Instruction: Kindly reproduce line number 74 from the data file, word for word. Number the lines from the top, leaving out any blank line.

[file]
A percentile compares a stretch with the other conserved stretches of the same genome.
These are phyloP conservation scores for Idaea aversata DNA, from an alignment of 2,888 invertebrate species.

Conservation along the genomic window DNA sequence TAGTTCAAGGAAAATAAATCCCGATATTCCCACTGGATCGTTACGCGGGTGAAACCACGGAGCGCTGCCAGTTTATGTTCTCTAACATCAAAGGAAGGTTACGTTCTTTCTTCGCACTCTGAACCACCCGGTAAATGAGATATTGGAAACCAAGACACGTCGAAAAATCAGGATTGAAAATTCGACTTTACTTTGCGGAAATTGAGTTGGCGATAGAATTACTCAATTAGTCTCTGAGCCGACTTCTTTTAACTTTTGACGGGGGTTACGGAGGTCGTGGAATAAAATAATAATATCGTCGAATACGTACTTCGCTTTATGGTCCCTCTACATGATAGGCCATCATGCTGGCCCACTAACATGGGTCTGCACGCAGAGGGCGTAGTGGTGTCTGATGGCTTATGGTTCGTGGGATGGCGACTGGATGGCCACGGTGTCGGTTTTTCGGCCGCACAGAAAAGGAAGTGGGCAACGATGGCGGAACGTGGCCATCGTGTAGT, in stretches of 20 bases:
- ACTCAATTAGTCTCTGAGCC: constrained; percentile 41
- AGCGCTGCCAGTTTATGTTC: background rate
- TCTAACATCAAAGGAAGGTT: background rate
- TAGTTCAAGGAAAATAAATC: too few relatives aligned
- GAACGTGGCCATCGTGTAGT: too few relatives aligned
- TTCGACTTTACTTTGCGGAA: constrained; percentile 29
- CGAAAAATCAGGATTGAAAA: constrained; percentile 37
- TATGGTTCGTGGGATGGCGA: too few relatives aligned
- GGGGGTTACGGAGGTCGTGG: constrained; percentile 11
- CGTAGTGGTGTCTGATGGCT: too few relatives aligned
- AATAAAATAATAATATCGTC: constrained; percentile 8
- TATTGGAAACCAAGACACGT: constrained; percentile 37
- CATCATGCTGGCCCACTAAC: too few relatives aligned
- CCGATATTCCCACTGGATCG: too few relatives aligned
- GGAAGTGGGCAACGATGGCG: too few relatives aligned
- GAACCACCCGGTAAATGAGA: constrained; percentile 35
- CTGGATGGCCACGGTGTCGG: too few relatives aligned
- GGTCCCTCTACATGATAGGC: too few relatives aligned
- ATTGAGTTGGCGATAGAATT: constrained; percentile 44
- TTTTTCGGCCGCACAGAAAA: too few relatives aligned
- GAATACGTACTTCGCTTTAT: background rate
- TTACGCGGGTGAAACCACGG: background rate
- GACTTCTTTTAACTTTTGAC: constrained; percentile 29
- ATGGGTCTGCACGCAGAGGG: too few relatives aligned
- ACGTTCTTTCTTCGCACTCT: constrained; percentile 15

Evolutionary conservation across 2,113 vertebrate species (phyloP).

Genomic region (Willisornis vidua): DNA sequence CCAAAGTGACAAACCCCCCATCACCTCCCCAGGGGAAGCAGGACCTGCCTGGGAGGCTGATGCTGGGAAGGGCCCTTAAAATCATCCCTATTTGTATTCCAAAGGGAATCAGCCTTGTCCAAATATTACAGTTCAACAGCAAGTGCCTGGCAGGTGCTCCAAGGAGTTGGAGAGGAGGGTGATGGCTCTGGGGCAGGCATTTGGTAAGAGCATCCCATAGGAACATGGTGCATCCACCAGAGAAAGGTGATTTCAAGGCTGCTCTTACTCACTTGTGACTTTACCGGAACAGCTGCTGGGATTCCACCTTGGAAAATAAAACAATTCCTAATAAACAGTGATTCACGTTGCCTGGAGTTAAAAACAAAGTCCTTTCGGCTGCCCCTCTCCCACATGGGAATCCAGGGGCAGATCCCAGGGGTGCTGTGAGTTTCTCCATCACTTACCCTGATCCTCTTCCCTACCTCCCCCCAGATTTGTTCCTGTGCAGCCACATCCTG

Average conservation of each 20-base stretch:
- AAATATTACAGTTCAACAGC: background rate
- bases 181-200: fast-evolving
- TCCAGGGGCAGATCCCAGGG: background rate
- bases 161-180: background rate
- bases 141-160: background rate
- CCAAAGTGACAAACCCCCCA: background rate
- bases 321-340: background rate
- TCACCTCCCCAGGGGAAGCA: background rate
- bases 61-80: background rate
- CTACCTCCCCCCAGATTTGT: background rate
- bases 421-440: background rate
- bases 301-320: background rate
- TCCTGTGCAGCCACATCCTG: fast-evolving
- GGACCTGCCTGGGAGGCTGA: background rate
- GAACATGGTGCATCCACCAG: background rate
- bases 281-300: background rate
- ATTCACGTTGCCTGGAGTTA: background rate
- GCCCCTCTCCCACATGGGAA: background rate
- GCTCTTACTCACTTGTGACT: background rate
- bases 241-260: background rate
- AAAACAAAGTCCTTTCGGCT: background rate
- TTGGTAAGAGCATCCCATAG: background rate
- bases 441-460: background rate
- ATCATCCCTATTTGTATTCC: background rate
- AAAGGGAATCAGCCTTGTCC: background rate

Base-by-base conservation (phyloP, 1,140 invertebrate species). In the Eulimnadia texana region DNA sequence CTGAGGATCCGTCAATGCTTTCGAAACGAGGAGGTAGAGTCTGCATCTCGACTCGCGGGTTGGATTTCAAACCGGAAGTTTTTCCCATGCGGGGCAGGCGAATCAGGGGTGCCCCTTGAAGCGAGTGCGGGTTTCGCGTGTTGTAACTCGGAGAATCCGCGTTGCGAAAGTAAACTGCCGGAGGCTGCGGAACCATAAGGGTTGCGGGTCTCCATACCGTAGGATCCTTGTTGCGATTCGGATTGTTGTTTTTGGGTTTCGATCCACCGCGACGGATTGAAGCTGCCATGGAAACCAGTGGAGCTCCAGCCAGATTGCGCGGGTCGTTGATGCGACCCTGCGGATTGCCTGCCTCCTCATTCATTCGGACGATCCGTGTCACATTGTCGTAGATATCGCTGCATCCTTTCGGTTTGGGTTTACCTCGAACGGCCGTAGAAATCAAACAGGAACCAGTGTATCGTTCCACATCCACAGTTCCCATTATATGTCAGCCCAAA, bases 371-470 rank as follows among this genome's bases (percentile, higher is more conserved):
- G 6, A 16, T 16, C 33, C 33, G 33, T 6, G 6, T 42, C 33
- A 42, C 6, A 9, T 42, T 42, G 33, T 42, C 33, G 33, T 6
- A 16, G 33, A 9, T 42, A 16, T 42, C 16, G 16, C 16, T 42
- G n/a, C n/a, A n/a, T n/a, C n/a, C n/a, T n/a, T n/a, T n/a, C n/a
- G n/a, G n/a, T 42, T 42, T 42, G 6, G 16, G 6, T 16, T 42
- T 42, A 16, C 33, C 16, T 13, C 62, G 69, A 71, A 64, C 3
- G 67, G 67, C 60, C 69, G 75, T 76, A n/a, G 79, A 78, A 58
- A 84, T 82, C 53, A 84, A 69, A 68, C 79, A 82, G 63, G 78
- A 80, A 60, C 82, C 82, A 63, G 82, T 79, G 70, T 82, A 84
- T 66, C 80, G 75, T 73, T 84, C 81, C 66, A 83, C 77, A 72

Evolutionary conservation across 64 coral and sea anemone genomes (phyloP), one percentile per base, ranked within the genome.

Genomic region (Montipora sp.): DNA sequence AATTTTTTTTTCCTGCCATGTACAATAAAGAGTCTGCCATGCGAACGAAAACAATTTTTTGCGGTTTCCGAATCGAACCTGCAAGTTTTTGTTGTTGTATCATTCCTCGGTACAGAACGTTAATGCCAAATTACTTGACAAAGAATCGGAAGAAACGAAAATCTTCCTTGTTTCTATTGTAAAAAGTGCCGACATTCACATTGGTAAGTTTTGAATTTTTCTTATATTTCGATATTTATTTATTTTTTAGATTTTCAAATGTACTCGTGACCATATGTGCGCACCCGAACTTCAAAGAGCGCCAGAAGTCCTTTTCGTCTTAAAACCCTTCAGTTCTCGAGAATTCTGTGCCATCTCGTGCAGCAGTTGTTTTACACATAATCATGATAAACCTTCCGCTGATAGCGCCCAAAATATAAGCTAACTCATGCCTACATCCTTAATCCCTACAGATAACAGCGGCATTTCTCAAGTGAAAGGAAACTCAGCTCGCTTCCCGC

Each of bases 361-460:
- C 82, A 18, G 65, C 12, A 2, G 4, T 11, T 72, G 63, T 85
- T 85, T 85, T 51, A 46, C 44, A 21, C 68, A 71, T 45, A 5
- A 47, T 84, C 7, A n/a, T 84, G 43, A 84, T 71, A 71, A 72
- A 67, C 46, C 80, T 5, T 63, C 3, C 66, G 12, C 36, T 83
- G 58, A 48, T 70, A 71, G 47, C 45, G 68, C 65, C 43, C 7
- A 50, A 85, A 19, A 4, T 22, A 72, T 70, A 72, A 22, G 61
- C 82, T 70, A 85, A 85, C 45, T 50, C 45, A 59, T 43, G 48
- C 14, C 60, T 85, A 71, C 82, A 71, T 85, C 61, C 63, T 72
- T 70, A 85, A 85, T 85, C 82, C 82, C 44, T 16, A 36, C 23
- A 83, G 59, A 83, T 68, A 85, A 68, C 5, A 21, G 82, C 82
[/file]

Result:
- A 67, C 46, C 80, T 5, T 63, C 3, C 66, G 12, C 36, T 83